If you have a Tablet PC or touchscreen, you can make gestures called flicks with your tablet pen or finger to quickly navigate and perform shortcuts.
There are two types of flicks: navigational (which include drag up, drag down, move back, and move forward) and editing (which include copy, paste, undo, and delete). For example, you can drag up or down on a page, move back or forward in a browser window, or paste an item into a document—all with a flick of your pen or finger. To learn how to use flicks, see Practice using flicks.
You can't perform flicks with a mouse.
Use your tablet pen or finger to quickly move through a browser, a document, or a playlist without using a scroll bar. For example, an upward flick moves a page down and a downward flick moves a page up. In a browser, a flick to the left moves forward to the next page and a flick to the right moves back to the previous page.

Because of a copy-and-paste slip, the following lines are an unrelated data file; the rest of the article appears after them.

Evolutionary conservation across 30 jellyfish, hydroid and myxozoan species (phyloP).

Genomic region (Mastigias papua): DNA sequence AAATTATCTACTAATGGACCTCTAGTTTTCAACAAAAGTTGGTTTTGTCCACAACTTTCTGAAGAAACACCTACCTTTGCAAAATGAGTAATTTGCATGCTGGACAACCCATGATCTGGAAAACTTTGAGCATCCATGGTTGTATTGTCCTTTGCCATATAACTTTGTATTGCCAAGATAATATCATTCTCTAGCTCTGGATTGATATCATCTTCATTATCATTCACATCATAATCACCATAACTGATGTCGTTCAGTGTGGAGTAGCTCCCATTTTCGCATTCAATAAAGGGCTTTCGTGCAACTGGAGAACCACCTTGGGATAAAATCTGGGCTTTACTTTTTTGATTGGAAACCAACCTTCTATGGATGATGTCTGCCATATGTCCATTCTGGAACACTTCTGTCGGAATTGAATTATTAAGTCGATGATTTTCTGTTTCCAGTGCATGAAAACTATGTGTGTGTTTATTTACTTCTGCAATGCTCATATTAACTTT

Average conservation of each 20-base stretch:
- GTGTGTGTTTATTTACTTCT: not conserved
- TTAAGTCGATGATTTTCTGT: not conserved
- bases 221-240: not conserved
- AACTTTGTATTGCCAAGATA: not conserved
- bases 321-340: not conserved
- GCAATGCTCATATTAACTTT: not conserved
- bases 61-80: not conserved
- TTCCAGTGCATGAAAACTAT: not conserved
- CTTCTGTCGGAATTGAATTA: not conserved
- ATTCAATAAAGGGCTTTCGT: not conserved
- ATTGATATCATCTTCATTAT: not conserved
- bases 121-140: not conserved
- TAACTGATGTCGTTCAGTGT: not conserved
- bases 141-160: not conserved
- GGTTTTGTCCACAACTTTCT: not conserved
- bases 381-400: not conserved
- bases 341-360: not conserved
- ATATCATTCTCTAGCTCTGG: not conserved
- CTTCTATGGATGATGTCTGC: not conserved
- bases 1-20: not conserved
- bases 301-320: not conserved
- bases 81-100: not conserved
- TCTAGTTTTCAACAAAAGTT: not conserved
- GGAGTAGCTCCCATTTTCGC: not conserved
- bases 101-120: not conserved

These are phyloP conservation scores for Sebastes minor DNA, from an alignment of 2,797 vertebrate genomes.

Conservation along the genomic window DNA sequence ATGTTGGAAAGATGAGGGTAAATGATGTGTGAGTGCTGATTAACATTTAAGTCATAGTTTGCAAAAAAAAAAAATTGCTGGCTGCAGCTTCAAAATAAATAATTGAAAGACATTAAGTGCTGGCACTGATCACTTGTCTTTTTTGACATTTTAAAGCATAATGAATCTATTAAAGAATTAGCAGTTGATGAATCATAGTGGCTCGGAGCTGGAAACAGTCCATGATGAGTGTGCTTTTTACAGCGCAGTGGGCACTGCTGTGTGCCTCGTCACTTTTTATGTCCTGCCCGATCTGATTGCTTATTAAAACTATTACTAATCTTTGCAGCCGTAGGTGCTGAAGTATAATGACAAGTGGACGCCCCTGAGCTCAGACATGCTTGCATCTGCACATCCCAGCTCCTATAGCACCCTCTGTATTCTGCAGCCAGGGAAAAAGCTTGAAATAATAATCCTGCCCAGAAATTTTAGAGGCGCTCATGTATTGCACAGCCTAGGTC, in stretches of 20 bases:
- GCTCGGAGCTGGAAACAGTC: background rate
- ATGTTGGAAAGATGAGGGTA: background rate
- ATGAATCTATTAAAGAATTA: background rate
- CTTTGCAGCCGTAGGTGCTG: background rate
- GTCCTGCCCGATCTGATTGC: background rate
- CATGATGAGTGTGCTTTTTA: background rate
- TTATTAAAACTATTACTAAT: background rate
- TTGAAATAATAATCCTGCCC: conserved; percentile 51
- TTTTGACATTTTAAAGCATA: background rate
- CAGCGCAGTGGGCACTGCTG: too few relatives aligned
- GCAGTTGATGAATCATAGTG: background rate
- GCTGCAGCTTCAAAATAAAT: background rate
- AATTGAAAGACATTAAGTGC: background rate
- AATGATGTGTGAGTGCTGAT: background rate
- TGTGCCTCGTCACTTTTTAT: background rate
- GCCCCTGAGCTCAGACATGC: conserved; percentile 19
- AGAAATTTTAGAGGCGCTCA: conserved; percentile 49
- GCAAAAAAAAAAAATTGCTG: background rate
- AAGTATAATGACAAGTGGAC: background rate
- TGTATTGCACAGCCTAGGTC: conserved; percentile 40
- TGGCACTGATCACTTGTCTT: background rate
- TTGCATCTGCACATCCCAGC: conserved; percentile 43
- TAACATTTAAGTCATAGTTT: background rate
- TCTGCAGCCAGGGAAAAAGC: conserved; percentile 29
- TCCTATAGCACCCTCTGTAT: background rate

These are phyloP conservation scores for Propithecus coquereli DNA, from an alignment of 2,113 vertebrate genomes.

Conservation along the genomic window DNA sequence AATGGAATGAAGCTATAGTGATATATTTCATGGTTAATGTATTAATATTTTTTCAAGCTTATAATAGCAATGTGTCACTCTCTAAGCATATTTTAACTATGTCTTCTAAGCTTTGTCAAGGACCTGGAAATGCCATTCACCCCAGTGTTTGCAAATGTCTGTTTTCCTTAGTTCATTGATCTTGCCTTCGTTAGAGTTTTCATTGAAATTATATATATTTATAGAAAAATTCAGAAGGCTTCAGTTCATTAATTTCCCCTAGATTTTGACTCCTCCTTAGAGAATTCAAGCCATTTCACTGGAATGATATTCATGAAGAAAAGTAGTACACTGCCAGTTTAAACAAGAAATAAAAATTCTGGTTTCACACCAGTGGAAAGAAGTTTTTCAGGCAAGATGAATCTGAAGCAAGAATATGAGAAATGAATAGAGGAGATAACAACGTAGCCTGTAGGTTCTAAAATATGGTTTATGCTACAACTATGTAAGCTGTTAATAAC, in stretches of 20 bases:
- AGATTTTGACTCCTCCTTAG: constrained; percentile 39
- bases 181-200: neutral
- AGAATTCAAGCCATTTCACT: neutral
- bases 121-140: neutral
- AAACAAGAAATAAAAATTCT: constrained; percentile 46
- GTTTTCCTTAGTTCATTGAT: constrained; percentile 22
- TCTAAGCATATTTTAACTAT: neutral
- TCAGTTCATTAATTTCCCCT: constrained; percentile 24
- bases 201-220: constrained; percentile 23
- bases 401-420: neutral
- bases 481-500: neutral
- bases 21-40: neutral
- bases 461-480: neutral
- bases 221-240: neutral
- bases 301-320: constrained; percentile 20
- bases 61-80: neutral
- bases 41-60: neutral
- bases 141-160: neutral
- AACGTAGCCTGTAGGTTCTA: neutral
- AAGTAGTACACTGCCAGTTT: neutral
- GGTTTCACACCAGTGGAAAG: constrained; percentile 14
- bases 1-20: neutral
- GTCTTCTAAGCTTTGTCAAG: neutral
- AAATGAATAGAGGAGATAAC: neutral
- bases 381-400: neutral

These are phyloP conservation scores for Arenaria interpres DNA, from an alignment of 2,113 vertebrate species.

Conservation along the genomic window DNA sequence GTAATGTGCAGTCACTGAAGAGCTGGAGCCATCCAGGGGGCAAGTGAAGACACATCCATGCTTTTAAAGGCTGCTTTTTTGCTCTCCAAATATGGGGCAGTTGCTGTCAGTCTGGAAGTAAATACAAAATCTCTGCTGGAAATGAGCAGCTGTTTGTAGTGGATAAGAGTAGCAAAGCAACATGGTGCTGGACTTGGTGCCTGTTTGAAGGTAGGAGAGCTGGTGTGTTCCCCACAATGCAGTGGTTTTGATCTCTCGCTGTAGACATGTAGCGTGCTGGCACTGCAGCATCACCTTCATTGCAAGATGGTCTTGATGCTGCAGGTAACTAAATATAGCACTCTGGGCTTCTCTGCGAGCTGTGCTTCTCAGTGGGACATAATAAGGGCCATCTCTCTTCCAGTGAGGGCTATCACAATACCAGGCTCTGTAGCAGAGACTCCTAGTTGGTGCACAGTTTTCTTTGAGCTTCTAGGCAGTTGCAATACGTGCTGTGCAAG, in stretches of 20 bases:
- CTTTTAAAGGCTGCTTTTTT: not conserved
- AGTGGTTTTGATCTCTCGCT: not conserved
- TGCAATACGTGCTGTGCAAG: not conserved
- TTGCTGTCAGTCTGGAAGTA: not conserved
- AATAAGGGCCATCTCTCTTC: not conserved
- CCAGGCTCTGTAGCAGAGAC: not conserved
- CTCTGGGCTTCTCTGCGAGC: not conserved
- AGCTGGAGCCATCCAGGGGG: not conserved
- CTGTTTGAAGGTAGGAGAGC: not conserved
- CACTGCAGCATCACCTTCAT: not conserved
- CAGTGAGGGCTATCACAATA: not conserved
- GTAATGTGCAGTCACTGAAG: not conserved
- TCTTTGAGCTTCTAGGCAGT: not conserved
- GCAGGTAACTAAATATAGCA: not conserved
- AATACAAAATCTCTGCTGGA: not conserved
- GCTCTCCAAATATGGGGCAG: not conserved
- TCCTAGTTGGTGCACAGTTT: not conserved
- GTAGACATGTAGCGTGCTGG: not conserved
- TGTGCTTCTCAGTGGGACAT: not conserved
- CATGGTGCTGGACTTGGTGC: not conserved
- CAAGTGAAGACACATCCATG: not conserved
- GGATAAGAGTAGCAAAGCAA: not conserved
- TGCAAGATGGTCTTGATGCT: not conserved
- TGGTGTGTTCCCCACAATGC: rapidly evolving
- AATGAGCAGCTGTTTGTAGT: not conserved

Instead of tapping a menu item or a button on a toolbar to perform a common action (such as copy, paste, undo, or delete), you can do these things with a flick of your tablet pen.
The actions that navigational and editing flicks perform are assigned by default, but you can customize the flicks to perform actions that you do often. For example, if you frequently use keyboard shortcuts, such as F5 or Ctrl+B, you can assign these shortcuts to one of the flicks directions. For more information, see Customize flicks.